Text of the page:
Shaun Levin

Memory and Everyday Life

In Writing on September 21, 2012 at 7:37 am

They write so they won’t have to touch, their hands tethered to the page, hands that keep moving on the page, stuck to it. As long as their hands are moving, writing, jotting down, scribbling, they won’t be able to lift them off the page to touch you, to hold your hand. Their eyes, too, are glued to the page, stuck to it, fixed. They have averted their gaze from you; you cannot make eye contact while their gaze is on the page, following the movement of the pen across paper, the pen that keeps moving and carries the eye with it, carries their scrutiny away from the world.

Inwards? They say: Aren’t we taking the world with us, inwards?

But, more literally, it’s all happening on the surface. But, but, but (oh, listen to them!) the surface is just proof of depth, of something below it, each mark of the pen a slicing that longs to reach below the surface, to beneath the covering that is the page, the manhole in the pavement that wants to be lifted to reveal the ladder to the underworld.

The pen waddles across the surface. The pen tickles the top layer of skin, rushes over parchment. And they like to keep writing, to keep that pen moving, and even more than that, there’s the keyboard, a good excuse to have both hands occupied, both hands moving, both hands not available for touch, and that gaze, that crazed look in their eyes, the frown, the hunched-over posture to protect their heart, guarding it like a new-born thing. Don’t even try to approach them, don’t even think about getting nearer. They’re writing, moving beyond skin, beyond the flesh, typing and scribbling their way inwards, tapping and tapping and tapping as if each letter were the strike of a hammer, bashing away, reaching further inside, deeper, to somewhere more profound, more words, more of everything on the page, on paper, the screen, more of everything to protect them, so crazed that it’s hard to tell whether they’re building walls or breaking them down.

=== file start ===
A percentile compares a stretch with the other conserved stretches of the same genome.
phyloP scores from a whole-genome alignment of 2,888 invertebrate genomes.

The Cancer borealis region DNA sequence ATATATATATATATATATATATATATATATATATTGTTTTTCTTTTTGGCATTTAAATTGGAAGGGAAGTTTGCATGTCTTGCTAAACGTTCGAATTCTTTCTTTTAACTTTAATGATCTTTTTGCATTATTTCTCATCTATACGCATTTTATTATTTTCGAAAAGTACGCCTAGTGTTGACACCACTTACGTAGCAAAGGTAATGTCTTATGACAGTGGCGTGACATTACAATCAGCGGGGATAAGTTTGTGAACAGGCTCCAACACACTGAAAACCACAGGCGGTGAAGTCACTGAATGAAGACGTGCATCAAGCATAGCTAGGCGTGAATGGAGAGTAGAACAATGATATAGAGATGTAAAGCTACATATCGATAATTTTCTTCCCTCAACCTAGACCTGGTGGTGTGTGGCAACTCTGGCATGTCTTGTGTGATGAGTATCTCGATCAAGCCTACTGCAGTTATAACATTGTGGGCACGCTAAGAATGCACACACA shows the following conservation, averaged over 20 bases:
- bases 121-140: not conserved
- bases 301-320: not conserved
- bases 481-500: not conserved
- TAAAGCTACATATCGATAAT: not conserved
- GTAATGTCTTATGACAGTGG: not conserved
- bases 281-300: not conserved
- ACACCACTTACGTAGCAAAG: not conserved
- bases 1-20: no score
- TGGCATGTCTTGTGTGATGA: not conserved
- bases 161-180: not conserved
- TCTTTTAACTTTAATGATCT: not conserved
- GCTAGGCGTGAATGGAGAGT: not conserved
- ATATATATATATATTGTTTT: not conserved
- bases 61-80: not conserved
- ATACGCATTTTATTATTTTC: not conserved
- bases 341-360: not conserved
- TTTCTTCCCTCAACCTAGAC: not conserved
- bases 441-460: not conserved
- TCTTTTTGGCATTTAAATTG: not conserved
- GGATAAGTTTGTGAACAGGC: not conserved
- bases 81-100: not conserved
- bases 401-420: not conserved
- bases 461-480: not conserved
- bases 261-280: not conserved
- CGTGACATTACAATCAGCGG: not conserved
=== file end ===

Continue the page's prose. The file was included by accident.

The pen moves forward. The tapping of keys like running on the spot. But, they say, at least I’m getting some exercise!

They wish for the wisdom of blind prophets, for a world where interiority is everything, where imagination is reality. They feed on the world, live like parasites, sucking the blood out of memory and everyday life. That’s the kind of people they are. And when they are done, leaving their trails – their entrails – on the page, they want you to look, for you to be there to shake their hands, to hold them, to clap. They want you to tell them about your day, take them to the theatre, to the South of France, anywhere, anything, just so they can have a reason, fodder, shiny things to scurry with back to the page, so that through their words, through the tapping of their fingertips on keyboards, they can touch you back, touch you in places where normal, surface touch cannot reach. It’s just the way they are.

  1. Good to see you back – laying your entrails on the page.

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